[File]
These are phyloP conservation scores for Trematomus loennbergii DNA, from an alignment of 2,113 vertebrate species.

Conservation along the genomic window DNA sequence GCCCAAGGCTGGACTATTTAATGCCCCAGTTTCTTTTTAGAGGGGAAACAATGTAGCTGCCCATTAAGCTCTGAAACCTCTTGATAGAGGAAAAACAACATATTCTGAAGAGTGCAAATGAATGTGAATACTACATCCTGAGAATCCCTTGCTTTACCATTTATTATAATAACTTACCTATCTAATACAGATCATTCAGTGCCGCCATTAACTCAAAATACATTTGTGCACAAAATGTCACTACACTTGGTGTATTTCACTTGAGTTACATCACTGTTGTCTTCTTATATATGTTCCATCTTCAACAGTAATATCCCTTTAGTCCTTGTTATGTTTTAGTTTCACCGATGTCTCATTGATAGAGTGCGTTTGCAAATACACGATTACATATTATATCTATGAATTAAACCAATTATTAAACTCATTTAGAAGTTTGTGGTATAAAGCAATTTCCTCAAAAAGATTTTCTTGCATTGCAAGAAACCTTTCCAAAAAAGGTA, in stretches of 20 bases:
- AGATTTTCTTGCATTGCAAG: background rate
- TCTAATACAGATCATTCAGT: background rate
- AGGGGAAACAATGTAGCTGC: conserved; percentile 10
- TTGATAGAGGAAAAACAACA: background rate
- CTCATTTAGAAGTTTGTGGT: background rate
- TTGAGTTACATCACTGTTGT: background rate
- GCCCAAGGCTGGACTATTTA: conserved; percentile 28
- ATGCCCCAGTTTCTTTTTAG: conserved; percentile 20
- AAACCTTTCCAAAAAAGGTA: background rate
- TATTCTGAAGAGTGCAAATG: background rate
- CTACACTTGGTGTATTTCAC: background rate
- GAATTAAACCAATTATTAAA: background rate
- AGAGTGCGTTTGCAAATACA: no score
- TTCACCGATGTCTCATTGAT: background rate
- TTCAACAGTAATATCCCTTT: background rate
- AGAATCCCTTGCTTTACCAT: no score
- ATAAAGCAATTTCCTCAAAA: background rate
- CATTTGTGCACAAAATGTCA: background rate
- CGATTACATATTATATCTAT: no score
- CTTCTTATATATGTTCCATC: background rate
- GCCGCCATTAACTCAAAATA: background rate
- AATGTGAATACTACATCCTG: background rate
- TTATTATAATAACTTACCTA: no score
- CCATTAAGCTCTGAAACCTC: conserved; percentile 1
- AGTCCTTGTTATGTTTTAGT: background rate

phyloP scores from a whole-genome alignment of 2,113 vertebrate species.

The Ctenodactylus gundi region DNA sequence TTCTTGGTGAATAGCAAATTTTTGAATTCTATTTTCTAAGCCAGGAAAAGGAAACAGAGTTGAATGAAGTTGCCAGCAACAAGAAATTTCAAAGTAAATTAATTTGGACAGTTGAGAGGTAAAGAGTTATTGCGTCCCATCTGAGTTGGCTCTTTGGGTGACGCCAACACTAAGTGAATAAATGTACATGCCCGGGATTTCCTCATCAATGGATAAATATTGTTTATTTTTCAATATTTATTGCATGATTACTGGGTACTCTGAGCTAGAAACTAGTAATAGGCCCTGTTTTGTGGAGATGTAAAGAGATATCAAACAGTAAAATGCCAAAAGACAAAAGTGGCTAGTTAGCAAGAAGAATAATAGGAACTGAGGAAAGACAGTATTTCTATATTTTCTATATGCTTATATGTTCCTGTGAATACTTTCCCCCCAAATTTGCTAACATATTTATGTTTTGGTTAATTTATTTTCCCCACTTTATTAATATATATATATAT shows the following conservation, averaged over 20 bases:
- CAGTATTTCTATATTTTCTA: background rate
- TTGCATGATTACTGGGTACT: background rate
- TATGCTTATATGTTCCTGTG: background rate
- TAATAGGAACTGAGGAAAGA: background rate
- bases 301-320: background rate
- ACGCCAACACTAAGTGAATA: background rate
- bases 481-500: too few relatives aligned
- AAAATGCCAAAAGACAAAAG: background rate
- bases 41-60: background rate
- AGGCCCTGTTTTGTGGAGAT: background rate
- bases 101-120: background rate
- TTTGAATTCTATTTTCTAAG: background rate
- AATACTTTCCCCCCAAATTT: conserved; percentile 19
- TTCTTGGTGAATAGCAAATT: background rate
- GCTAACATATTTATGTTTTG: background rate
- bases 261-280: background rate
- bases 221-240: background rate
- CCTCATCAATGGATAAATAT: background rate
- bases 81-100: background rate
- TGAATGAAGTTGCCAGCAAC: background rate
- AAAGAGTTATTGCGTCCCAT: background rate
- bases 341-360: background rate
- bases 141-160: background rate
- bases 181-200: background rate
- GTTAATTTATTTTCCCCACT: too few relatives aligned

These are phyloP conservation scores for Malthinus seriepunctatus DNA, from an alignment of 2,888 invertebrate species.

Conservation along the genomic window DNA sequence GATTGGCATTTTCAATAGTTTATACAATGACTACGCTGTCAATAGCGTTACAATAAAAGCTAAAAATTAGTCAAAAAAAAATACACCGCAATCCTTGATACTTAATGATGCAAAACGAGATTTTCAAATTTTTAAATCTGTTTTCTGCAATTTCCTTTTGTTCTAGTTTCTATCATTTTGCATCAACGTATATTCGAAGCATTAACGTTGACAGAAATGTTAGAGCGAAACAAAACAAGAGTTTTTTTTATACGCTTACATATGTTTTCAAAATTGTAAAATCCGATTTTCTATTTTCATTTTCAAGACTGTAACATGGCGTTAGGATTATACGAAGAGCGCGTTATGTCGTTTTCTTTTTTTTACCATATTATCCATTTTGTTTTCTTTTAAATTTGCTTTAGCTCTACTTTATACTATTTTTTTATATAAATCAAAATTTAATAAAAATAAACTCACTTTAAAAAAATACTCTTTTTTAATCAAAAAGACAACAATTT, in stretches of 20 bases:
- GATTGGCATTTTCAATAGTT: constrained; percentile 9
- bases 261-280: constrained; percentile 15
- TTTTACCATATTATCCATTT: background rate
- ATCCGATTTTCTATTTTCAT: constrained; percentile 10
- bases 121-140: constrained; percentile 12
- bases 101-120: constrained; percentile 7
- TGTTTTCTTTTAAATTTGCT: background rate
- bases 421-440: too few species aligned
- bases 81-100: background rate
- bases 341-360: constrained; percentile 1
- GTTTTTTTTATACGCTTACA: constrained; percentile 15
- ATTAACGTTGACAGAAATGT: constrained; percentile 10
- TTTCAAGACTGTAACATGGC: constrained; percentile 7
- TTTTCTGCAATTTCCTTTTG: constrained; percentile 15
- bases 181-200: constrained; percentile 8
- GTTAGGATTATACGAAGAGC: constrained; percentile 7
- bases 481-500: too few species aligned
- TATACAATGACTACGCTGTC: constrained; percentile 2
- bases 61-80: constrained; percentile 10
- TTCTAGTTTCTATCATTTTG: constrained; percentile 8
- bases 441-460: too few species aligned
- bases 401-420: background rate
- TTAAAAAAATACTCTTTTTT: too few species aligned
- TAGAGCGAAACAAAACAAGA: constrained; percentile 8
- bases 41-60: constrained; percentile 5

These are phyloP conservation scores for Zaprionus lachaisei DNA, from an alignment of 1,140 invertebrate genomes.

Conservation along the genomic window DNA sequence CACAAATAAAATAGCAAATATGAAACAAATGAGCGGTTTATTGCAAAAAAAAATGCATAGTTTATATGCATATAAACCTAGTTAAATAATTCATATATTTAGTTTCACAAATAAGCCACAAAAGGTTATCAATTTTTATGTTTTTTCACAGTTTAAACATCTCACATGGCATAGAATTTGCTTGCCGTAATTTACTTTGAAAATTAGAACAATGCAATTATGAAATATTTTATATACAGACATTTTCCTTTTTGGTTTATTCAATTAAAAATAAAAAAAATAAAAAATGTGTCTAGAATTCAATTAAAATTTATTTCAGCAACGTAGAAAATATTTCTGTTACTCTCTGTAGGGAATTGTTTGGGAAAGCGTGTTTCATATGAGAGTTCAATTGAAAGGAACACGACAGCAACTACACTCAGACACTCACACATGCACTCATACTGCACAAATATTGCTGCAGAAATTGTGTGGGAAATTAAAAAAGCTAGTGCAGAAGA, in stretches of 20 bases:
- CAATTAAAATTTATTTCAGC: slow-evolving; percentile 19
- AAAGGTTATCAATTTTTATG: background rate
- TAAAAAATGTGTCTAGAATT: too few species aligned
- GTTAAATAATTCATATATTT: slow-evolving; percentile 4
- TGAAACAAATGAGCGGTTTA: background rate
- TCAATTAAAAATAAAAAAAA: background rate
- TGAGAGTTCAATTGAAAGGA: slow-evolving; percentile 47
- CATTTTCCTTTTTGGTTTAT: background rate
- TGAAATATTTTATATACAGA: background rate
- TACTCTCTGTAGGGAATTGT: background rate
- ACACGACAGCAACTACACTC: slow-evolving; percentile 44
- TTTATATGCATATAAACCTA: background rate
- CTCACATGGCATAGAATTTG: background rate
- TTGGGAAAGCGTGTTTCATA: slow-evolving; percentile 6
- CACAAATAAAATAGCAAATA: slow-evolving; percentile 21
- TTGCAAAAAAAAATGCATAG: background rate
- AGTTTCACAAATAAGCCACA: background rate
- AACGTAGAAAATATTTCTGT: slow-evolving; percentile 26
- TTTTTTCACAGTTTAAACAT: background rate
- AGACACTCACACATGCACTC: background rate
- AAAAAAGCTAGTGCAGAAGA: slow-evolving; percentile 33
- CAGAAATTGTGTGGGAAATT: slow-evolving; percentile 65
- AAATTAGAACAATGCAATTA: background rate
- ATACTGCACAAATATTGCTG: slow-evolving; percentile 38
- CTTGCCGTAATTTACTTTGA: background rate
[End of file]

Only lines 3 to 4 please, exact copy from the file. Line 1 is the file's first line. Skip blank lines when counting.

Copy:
- AGATTTTCTTGCATTGCAAG: background rate
- TCTAATACAGATCATTCAGT: background rate